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Seattle parishes help shelter homeless men

A volunteer at St. James Cathedral serves breakfast to a homeless man staying overnight in the hall. St. James Cathedral has been providing a winter shelter helping St. Martin de Porres Shelter since 1990. Photo: Courtesy Patrick Barredo A volunteer at St. James Cathedral serves breakfast to a homeless man staying overnight in the hall. St. James Cathedral has been providing a winter shelter helping St. Martin de Porres Shelter since 1990. Photo: Courtesy Patrick Barredo

SEATTLE – Every evening from October through April, Catholics at several local parishes quietly serve homeless men by giving them a warm place to sleep.

But their ministry is about more than providing the men with food, shelter and safety.

“You’re really there to be with them in solidarity,” said Anna Horton, who has volunteered with the winter shelter at St. James Cathedral for some 20 years.

Parishes like St. James provide “overflow” space for St. Martin de Porres Shelter in South Seattle, which serves men 50 and older. When the 212-bed shelter (operated by Catholic Community Services of Western Washington) is full, men waiting for a bed are picked up by parishioners and brought to the parish to spend the night.

As a ministry of presence, the parish shelters offer the opportunity to see Jesus in people experiencing homelessness — and for them to see Jesus in the volunteers helping them, said Jennifer Newman, a CCS program director.

The one-on-one experience at the parish shelters is extremely meaningful for a population that is often ignored, she said.

“They don’t have things that we often take for granted,” such as eye contact and conversation, Newman said. “Just to have people in relationship is really powerful.”

A quiet place to rest

Each night, 34 men are sheltered at local parishes, Newman said. Parishes assist on different nights, with some opening their doors two nights a week, and others as often as five nights.

Besides St. James, participating parishes include Christ the King, Our Lady of Fatima, St. John the Evangelist, St. Joseph, St. Mary and St. Therese. Two Lutheran churches also provide overflow shelter, Newman said.

The men generally look forward to spending the night at the parishes, Newman said, because there are fewer people in a space that is larger, quieter, and offers a chance for conversation.

“Many of them just want a quiet place to rest,” said Patrick Barredo, director of social outreach and advocacy at St. James, which hosts 14 men in Cathedral Hall four nights a week. “We just welcome them in what kind of condition they are in.”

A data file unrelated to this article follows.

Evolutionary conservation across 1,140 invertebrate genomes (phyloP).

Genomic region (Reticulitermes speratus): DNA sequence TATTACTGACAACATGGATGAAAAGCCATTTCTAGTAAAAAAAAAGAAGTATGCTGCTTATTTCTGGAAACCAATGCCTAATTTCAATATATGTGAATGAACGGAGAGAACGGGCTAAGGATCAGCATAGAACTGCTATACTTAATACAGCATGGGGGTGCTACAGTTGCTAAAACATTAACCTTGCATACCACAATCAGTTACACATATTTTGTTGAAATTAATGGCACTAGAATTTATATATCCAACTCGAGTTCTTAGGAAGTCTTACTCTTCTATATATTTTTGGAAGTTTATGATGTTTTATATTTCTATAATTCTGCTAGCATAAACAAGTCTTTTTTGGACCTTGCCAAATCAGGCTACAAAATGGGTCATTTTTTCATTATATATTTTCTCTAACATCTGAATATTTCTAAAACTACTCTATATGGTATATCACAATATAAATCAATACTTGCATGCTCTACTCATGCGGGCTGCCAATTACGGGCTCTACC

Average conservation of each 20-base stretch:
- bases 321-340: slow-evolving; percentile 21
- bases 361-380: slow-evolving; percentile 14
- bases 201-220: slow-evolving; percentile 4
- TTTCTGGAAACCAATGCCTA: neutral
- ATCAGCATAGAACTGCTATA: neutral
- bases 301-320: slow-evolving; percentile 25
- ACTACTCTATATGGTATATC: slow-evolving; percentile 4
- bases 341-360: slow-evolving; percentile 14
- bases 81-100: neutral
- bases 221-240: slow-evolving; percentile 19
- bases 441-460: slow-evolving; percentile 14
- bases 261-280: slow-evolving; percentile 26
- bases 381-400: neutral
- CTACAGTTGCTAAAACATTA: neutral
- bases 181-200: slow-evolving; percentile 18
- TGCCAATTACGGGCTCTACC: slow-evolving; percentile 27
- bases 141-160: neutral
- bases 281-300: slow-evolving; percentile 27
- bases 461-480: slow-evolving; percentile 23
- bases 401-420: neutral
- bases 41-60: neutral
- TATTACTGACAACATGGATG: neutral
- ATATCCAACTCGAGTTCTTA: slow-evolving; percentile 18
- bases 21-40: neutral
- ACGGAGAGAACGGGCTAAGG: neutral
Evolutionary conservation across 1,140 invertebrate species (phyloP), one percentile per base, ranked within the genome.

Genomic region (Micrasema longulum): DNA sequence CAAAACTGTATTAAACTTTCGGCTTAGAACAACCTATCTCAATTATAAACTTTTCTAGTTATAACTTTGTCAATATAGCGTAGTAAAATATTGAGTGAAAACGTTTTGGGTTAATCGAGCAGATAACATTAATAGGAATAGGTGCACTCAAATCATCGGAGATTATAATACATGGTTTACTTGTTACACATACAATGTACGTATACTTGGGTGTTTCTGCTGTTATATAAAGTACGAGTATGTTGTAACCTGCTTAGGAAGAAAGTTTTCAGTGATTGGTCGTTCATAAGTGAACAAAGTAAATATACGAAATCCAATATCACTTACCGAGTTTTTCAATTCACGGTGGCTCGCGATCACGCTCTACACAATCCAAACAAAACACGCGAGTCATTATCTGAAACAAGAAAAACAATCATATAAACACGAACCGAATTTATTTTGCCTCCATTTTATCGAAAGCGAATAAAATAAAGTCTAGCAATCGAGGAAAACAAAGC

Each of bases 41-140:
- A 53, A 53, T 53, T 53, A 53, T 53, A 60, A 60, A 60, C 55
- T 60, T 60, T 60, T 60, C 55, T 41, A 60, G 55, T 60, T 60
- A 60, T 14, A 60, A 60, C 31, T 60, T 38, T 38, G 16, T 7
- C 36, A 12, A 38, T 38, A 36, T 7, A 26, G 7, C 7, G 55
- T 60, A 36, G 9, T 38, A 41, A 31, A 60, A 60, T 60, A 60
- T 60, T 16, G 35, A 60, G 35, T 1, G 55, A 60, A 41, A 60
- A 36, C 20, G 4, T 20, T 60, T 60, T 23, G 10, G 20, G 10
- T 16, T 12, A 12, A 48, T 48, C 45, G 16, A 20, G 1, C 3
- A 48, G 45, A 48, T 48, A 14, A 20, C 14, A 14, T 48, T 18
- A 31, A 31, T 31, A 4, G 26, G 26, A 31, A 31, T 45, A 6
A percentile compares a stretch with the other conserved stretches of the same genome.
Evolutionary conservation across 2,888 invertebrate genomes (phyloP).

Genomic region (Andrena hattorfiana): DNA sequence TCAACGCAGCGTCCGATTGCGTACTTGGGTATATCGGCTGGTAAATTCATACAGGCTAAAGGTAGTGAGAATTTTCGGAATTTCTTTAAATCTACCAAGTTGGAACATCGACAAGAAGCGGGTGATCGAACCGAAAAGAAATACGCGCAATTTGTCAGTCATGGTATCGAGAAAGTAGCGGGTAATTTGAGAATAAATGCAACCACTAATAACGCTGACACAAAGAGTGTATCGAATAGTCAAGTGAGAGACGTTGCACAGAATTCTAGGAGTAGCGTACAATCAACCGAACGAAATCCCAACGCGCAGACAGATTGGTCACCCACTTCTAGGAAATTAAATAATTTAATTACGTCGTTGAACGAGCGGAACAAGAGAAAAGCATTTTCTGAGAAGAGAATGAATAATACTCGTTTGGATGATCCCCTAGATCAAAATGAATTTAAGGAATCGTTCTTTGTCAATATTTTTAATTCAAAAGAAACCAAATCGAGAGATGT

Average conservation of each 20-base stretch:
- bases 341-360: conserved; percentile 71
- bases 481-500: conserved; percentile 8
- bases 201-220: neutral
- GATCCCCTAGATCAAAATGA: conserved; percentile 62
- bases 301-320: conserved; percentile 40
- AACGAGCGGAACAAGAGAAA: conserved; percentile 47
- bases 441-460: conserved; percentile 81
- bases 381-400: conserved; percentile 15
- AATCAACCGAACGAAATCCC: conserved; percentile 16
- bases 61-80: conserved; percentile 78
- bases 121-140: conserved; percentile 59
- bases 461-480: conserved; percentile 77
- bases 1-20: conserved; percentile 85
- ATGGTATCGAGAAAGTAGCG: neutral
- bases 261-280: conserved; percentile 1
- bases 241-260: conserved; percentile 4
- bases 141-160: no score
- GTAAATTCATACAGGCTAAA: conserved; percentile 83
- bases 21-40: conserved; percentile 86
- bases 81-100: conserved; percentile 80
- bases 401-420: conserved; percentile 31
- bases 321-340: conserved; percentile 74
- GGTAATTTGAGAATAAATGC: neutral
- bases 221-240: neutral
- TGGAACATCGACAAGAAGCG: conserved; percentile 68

Older homeless populations are more vulnerable and face challenges getting into permanent housing, Newman said. They live on fixed incomes, have aged out of the workforce and have medical needs. “We’re seeing more and more extreme medical challenges,” she noted.

Despite the additional space at the parish shelters, St. Martin de Porres often had a waiting list to get a shelter bed, Newman said. That changed in 2018, for two reasons, Newman said: Case managers have helped find permanent housing for 200-plus men each year, and CCS’ Lazarus Center added 49 shelter beds when it moved to a new location in South Seattle. Now, St. Martin de Porres and the parishes are able to provide enough space for the men who show up each night, she added.

Volunteers of all ages make it work

Hosting the shelters takes many volunteers who do everything from meal preparation and cleanup to transportation and staying the night with the men. Men arrive with a blanket provided by St. Martin de Porres, while the parishes provide sleeping mats. An evening meal or snack is usually provided, with breakfast in the morning.

At Our Lady of Fatima Parish in the Magnolia neighborhood, about 80 families are signed up to help; the parish hosts 10 men two nights a week in the parish office building.

“It’s a whole community parish effort,” said Sue Patneaude, who helped start the winter shelter 14 years ago. “All I care about is that people will be taken care of and that nobody suffers on the street,” she added.

St. Joseph Parish hosts seven to 10 men five nights a week with the help of some 70 volunteers, said Deacon Steve Wodzanowski. St. James has 75 volunteers on its roster, including young adults, families who bring breakfast, and many people who have been helping for years, Barredo said.

“Most of our shelter volunteers come and stay,” Horton said. “They just love it.”

And their efforts make a real difference for the men they host.

“Through relationship and friendship, people are able to make a transformation in life,” Newman said.

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